Tackling World Problems through Women’s Education
By Lykke Friis, Denmark’s former Minister for Gender Equality
Back in the early 1980s, my class of brace-toothed teenagers went on a trip to visit our “friendship school” in Braunschweig, West Germany. Upon arrival, we were astonished by the diligence with which our German host teachers instructed us to seek shelter in case of nuclear war. So the risk was real after all? I guess I was not the only teen in the Cold War generation who would lie in bed late at night and ponder whether or not the big bomb would really mean MADness — Mutually Assured Destruction.
Then the Berlin Wall came down, and the 1990s gave us an aura of perpetual peace — with the fall of Yugoslavia as one horrifying exception. Today, teenagers must be clutching their pillows even more anxiously, considering the complexity of the threats looming over their bedrooms.
Yogi Berra, the late American baseball celebrity, once made a quite accurate prediction: “The future just ain’t what it used to be.” Berra’s logic recalls our mentality during the Cold War, which in hindsight was almost as simple as the mediaeval theater of war: two armies confronting each other face to face on the battlefield, standing upright in shiny uniforms. Of course, the battlefields were often outsourced to the Third World and wars fought by proxy. And of course, there were differences in strategy. Hawks believed in deterrence; doves wanted to make peace by disarmament, and some applied both strategies through détente. But still, the conflict was fairly easy to grasp, USA against USSR, capitalist or communist, like the film starring Sylvester Stallone as Rocky fighting Ivan, the Soviet boxing giant.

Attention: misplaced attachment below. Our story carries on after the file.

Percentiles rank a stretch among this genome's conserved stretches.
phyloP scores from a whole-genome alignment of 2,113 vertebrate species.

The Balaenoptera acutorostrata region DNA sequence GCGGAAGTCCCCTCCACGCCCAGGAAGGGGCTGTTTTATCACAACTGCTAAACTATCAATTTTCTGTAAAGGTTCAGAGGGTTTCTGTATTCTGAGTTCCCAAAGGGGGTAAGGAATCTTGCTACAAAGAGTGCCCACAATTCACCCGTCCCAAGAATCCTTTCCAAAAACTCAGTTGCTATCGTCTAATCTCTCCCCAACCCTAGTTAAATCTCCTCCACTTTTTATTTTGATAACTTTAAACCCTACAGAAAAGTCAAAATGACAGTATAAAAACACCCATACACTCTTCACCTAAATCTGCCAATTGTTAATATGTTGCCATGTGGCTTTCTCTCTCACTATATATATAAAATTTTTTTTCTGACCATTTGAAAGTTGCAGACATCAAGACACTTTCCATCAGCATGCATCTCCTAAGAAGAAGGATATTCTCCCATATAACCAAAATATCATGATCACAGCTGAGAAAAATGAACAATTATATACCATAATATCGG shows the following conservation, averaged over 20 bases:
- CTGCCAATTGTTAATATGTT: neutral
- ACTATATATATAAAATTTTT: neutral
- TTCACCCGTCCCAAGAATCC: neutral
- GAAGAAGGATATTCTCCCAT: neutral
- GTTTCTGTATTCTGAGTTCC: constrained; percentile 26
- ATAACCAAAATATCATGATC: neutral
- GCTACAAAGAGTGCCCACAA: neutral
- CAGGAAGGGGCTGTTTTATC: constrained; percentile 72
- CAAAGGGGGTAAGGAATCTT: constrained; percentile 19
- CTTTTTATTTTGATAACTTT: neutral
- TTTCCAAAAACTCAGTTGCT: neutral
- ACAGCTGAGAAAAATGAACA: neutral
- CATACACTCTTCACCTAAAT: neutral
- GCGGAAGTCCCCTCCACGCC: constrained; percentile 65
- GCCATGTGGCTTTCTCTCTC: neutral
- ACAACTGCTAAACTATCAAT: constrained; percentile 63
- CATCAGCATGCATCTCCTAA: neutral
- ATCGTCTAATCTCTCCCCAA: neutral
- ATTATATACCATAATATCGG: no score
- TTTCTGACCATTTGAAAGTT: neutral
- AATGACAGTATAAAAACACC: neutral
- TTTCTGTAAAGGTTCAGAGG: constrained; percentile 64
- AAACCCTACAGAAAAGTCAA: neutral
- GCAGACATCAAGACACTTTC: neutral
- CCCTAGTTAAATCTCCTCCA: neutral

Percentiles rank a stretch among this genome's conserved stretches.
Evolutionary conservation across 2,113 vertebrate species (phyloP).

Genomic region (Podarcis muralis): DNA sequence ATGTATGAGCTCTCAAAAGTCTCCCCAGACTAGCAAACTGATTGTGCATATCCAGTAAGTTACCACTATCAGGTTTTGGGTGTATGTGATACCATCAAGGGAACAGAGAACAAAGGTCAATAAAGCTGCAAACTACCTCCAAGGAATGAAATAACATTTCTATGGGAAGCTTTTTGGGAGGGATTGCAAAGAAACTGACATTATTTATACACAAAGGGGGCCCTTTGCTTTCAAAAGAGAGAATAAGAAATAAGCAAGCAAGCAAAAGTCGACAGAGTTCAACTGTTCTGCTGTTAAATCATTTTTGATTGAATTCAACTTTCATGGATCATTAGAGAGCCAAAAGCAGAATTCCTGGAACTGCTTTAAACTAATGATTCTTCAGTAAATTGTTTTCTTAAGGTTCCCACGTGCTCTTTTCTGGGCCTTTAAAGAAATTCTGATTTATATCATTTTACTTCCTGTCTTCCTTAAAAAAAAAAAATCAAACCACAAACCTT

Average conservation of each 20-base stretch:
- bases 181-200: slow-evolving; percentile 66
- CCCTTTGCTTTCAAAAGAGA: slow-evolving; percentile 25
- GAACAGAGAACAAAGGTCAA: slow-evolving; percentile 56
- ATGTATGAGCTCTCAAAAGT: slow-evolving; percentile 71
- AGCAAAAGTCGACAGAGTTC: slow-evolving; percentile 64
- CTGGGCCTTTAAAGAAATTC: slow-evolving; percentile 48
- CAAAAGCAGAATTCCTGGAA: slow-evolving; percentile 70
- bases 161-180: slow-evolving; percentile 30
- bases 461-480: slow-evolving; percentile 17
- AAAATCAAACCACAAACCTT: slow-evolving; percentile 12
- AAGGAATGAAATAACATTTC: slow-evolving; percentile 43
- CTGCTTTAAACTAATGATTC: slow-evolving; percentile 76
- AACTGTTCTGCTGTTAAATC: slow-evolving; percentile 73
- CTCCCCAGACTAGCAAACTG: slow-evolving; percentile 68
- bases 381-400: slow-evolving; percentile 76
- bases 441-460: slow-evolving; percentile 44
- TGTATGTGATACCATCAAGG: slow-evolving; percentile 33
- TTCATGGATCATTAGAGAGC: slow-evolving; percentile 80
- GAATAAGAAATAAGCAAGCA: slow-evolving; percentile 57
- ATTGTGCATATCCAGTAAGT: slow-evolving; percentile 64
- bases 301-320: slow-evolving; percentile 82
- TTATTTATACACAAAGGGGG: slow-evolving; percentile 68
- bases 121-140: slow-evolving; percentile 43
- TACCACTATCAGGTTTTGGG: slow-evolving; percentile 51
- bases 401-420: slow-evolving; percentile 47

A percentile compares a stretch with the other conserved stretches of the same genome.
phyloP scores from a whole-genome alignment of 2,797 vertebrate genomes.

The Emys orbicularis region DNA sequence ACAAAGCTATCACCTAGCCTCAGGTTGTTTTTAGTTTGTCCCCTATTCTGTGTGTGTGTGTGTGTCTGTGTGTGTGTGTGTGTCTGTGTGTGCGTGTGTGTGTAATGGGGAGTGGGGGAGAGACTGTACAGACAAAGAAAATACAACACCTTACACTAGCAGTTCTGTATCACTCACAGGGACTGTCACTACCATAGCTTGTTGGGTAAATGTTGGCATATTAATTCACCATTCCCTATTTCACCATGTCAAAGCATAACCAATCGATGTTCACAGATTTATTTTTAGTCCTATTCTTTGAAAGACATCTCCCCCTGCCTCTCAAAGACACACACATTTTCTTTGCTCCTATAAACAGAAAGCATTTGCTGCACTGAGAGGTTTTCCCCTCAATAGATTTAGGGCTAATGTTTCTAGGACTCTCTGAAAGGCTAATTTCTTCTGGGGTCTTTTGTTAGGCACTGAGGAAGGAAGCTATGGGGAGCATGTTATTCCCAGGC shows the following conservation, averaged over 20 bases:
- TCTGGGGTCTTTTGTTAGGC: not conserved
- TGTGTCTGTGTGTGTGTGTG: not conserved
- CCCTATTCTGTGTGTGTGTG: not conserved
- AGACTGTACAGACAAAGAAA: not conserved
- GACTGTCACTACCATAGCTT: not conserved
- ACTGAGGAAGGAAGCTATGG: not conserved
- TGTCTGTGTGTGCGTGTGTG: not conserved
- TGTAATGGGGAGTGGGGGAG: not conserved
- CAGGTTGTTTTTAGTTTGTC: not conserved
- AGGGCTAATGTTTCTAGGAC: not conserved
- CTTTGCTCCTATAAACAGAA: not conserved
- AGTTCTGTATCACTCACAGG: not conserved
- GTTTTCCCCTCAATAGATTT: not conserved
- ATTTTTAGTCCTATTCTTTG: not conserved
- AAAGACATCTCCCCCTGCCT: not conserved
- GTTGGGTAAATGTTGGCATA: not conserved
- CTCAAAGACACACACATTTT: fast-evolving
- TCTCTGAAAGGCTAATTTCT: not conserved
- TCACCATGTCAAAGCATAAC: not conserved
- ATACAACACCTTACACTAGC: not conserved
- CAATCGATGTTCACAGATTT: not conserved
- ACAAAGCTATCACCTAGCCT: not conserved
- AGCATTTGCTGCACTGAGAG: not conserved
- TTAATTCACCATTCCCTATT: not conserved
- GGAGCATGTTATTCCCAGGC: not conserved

In today’s world, battlefields, armies and weaponry are blurred, and political leaders have gone from unitasking to multitasking.
Just take a look at some of the recent publications of the International Crisis Group — covering everything from “The Politics Behind the Ebola Crisis” to “What the War on Islamic State Means for Syria”. The underlying message is that we live in a confusing and dangerous world where problems have no passports.
According to UN projections, if population and consumption trends continue, we will need the equivalent of two Earths by 2030. We already have two maps of Europe, one where Crimea belongs to Ukraine and one where it has been annexed by Russia. And we have two images of Rue Voltaire in Paris, one showing the November terrorist attacks and one where we honor the idea that gives the philosopher his “street cred”: “I disapprove of what you say, but I will defend to the death your right to say it”.
What makes the calculus of threats really complicated is when you multiply them; say the Iraqi quagmire and civil war in Syria and climate change and water scarcity and religious extremism and millions of refugees and a hesitant Europe. The results are disconcerting, to say the least.
Ideally, complex problems call for complex solutions. But they are hard to sell on major news outlets and social media platforms like Facebook, with audiences suffering from a short attention span and “compassion fatigue”.